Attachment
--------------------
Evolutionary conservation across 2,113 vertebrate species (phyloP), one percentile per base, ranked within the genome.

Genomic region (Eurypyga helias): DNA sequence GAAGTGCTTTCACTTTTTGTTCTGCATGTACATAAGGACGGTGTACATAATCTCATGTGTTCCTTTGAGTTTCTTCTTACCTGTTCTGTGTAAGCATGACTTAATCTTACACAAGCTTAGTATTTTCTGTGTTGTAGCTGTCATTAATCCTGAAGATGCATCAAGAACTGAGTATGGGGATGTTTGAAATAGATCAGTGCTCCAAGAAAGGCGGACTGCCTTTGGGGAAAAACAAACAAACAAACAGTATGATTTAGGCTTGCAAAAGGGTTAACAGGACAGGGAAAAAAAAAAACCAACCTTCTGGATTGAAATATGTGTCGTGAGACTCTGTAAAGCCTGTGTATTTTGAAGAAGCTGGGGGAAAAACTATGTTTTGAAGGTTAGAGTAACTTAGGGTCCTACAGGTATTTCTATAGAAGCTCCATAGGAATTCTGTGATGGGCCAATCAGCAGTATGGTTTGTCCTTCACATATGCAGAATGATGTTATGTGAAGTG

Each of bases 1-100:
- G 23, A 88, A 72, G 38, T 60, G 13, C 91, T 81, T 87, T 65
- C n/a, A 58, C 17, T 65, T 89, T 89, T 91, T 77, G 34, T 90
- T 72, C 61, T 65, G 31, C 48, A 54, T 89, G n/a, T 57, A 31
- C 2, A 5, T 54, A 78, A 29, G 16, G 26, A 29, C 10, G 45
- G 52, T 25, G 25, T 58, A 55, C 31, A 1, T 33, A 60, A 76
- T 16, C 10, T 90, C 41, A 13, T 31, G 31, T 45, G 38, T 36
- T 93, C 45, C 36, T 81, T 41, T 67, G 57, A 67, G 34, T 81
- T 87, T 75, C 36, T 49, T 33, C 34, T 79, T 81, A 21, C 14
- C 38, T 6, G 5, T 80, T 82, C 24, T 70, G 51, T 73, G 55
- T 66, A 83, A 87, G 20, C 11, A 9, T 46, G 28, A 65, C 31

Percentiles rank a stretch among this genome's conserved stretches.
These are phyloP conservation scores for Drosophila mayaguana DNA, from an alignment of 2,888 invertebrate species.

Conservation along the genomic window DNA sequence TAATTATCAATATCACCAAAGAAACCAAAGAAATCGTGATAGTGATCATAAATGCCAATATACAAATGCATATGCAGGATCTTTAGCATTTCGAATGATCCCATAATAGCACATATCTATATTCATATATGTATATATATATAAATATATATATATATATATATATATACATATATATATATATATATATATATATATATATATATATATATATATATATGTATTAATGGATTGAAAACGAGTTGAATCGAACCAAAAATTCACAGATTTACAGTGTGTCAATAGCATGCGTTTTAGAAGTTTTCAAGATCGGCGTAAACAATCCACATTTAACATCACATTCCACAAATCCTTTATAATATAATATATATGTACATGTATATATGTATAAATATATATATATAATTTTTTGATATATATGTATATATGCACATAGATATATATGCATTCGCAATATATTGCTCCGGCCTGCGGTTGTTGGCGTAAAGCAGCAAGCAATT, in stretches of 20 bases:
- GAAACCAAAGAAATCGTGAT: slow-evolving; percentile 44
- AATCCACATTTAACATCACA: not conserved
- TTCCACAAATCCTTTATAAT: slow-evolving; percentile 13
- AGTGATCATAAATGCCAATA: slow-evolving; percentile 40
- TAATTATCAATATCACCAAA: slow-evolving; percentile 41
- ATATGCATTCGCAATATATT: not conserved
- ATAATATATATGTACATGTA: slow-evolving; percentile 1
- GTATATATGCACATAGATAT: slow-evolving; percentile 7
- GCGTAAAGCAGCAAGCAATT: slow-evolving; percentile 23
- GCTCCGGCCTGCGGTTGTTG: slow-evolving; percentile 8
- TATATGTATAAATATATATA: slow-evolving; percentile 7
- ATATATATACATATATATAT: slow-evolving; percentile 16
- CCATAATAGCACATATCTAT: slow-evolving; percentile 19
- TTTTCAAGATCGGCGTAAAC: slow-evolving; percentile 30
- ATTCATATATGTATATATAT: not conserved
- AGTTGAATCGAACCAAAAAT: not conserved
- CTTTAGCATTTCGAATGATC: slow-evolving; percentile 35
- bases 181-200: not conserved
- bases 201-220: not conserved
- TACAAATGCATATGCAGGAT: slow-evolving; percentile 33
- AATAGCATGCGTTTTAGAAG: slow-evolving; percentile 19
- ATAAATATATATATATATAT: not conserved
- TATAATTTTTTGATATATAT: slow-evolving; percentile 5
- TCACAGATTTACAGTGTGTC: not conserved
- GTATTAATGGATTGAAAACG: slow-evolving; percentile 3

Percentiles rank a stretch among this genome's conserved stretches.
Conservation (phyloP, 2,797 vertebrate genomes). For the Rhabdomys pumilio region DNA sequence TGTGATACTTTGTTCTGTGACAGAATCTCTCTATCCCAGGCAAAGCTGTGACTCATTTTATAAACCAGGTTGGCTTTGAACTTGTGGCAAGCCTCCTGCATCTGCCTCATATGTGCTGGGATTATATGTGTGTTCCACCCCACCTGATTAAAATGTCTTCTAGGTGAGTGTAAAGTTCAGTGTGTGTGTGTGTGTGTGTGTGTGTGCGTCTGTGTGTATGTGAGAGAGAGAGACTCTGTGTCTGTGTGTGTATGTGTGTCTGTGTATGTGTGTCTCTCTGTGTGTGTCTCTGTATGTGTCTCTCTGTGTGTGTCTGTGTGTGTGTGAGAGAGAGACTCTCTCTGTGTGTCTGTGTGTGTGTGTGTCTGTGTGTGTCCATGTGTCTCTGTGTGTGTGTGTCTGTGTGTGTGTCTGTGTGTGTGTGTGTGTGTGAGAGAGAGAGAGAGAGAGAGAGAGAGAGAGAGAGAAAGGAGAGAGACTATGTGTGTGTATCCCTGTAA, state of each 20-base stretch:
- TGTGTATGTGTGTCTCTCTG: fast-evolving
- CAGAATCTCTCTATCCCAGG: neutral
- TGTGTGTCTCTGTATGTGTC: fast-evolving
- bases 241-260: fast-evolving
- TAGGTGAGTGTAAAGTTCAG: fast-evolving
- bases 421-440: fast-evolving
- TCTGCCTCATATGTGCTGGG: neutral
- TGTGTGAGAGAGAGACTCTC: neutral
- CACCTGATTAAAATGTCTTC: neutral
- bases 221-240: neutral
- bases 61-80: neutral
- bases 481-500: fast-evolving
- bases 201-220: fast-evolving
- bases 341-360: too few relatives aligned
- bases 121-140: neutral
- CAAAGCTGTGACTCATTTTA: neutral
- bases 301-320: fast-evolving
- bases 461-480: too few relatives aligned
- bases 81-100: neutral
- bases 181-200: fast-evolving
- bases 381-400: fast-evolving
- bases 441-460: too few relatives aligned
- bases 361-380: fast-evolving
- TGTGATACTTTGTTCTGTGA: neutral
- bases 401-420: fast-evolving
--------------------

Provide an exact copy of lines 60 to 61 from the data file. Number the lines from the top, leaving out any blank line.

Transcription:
- bases 301-320: fast-evolving
- bases 461-480: too few relatives aligned